A crucial feature of quantum many-body bosonic systems is the appearance of correlations stronger than those present in Bose-Einstein condensed clouds. An initially condensed system loses condensation during the evolution, and becomes fragmented (29) [see panels (c) and (d). This fragmentation also takes place if there is no coupling between the subsystems (25). Interestingly, in the MS dynamics, the condensed fraction of both subsystems gets clearly correlated after a very short transient time, having the same envelope of the oscillation amplitudes, which is a key feature of MS. This feature is found with all particle numbers studied (see Appendix A). This similar behavior is also exhibited in the dispersions of particle differences [Fig. 3, panels (e) and (f)]. This is of special significance, as this is directly related to the emergence of cat-like many-body states or pseudo-spin squeezed states in the evolution (25). The latter provide a direct application of this physics to improve our precision measurements (21).

## Iv Proposal for an experimental implementation

The aforementioned MS can be studied with state-of-the-art experimental techniques in ultracold atomic physics. The almost perfect decoupling of ultracold atoms from their environment enables the investigation of the quantum measure synchronization in conservative systems. We describe a feasible system which can simulate with good precision the many-body Hamiltonian in Eq. (1) using trapped ultracold atomic gases (30); (31). We consider a two-species ultracold atomic cloud trapped in a symmetric double-well potential. In the weakly interacting regime, assuming the atom-atom interactions are correctly described by a contact interaction, and following similar steps as in Ref. (27), one obtains Eq. (1). The classical predictions of Eq. (1) have been studied in Refs. (32); (33); (34); (35); (36); (37) and some many-body features in Ref. (38). The linear couplings are proportional to the energy splitting between the quasidegenerate ground state of the double-well potential. The atom-atom interaction terms, are given by , , where refers to atoms or . are localized single particle states; the localized single particle states have been normalized as . is -wave scattering length between atoms , with mass . is the interspecies -wave scattering length. The scattering lengths are varied routinely in ultracold atom experiments by means of Feshbach resonances (39) or confinement induced resonances (40). A possible specific experimental implementation could be an external double-well potential as in Ref. (41) or the double-well inside the quantum chip used in Ref. (42). It has been shown that two mode BECs can be prepared in coherent states experimentally (43); (44). It would be possible to characterize quantum MS by investigating the times of collapses and revivals for the two species. There are also other experimental options for consideration, i.e., microcavity exciton-polaritons system (45), or coupled micropillars system (46). Even though ultracold atomic samples are well isolated from the environment, there is one source of decoherence which could affect the onset of MS to non-MS transitions. This is the presence of losses in the system. These have been studied in detail for single component Josephson junctions, finding a constraint on the maximum attainable correlation which can be produced in the junction (47). A study of the effect of losses on the MS to non-MS transition falls beyond the scope of the present article.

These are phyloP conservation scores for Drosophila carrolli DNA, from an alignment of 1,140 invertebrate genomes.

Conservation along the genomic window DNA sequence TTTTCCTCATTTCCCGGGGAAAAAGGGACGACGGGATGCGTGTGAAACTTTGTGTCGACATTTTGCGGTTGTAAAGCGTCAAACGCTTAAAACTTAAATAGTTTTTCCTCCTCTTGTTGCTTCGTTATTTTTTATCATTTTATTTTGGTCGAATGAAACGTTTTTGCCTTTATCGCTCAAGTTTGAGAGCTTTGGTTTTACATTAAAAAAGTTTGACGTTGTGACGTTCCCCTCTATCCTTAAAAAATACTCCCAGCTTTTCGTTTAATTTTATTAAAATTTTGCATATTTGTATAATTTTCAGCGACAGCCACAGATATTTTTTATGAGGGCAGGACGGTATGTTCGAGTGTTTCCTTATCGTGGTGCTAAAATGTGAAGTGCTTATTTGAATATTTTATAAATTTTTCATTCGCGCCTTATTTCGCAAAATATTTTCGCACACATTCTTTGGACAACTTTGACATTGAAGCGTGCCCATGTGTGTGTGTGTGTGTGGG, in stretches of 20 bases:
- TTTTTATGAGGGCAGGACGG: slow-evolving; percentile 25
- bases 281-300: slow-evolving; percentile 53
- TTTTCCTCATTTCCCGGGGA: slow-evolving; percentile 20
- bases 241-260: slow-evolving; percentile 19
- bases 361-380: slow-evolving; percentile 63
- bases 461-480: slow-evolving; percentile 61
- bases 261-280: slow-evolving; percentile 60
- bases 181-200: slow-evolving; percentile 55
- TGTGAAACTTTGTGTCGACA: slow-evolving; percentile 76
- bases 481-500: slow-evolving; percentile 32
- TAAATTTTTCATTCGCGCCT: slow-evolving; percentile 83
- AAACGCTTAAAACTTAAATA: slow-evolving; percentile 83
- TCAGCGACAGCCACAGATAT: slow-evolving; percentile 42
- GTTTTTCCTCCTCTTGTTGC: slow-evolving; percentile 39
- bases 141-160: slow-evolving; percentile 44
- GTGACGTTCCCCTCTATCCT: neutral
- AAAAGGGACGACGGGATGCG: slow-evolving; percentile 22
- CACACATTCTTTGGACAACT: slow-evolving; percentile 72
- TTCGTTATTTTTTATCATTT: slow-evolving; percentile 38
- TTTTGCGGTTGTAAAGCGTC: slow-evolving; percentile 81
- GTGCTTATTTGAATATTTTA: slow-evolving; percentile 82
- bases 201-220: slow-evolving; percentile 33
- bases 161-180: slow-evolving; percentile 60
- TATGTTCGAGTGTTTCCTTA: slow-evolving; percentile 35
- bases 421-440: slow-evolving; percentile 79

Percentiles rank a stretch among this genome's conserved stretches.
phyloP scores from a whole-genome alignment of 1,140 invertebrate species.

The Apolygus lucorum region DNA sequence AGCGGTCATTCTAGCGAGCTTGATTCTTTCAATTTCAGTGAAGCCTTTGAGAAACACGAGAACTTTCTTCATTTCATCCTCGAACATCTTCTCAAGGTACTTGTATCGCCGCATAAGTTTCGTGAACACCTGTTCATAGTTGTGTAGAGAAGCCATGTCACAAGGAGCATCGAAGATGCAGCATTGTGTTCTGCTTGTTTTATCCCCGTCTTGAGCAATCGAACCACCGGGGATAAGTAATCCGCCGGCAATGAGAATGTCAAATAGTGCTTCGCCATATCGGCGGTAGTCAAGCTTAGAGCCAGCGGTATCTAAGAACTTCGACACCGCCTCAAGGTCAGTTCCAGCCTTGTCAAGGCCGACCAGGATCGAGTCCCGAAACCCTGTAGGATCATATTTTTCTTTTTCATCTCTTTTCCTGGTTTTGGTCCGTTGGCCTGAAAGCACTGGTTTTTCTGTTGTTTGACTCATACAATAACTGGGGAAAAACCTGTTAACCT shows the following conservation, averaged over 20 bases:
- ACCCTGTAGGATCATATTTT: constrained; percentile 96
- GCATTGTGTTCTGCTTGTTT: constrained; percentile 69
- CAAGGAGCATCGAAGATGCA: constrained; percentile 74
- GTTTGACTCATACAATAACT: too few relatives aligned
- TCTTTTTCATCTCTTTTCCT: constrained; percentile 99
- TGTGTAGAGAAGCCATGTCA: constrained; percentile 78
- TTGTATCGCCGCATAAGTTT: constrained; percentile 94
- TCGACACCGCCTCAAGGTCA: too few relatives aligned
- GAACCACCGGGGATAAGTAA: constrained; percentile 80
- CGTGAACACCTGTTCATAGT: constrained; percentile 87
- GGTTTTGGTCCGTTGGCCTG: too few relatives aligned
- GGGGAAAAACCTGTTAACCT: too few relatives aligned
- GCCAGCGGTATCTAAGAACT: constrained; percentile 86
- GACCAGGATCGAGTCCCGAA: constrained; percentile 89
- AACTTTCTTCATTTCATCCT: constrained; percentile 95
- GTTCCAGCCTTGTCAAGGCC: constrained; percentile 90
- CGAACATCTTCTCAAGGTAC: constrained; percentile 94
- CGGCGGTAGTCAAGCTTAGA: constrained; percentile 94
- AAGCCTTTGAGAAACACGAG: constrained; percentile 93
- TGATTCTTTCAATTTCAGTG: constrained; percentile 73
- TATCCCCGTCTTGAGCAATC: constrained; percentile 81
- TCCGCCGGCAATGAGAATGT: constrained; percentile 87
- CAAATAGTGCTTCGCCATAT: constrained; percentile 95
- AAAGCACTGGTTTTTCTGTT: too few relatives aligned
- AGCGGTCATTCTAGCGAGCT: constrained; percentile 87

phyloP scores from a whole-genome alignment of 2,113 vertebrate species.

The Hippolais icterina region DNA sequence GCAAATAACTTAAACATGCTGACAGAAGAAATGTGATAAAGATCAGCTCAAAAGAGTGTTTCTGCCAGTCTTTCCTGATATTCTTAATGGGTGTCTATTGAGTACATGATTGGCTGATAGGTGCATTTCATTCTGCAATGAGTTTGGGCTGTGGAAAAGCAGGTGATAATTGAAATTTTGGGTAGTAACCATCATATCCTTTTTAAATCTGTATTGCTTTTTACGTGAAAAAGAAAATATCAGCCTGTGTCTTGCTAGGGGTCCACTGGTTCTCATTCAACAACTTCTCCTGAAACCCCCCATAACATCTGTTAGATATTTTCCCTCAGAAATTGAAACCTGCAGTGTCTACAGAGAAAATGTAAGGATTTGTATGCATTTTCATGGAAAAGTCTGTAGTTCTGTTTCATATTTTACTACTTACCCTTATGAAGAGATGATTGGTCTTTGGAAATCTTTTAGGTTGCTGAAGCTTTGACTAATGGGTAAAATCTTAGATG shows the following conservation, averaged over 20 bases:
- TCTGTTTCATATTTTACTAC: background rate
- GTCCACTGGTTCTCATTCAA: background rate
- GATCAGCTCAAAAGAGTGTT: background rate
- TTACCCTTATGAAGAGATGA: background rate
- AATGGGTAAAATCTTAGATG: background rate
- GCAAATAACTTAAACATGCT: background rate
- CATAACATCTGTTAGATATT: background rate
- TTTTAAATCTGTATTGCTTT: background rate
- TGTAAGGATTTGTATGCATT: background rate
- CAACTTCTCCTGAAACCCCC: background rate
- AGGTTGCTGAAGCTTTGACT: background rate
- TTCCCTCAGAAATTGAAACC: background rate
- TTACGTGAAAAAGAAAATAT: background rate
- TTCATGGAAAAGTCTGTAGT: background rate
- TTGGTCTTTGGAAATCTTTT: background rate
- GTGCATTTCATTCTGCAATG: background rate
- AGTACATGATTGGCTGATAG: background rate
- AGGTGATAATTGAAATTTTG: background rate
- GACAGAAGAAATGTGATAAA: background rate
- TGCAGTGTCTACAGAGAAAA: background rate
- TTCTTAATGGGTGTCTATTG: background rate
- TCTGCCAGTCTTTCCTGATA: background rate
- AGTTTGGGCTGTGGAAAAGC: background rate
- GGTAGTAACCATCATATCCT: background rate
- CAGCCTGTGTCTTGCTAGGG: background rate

## V Summary and conclusions

We introduced the concept of measure synchronization in quantum many-body systems. To exemplify the phenomenon we have considered a two-species bosonic Josephson junction made of a small number of atoms which can be experimentally studied in a number of different setups. Importantly, the measure synchronization occurs at the many-body quantum level, showing how properties such as the condensed fraction or the fluctuations in particle number of the two species behave coordinately above a certain coupling strength between the two systems. The findings reported apply to a variety of quantum many-body systems. An important application which can be envisaged is to profit from the MS described here to build targeted quantum correlations of certain degrees of freedom in the system in a sympathetic way. That is, when one can experimentally control and prepare the quantum correlations in one part of the system (e.g. one of the species), this method can be used to build similar quantum correlations in other parts of the system which cannot be experimentally controlled (e.g. the other species). In this MS regime, different parts of the system will develop similar quantum correlations and other quantum properties after a short transient time.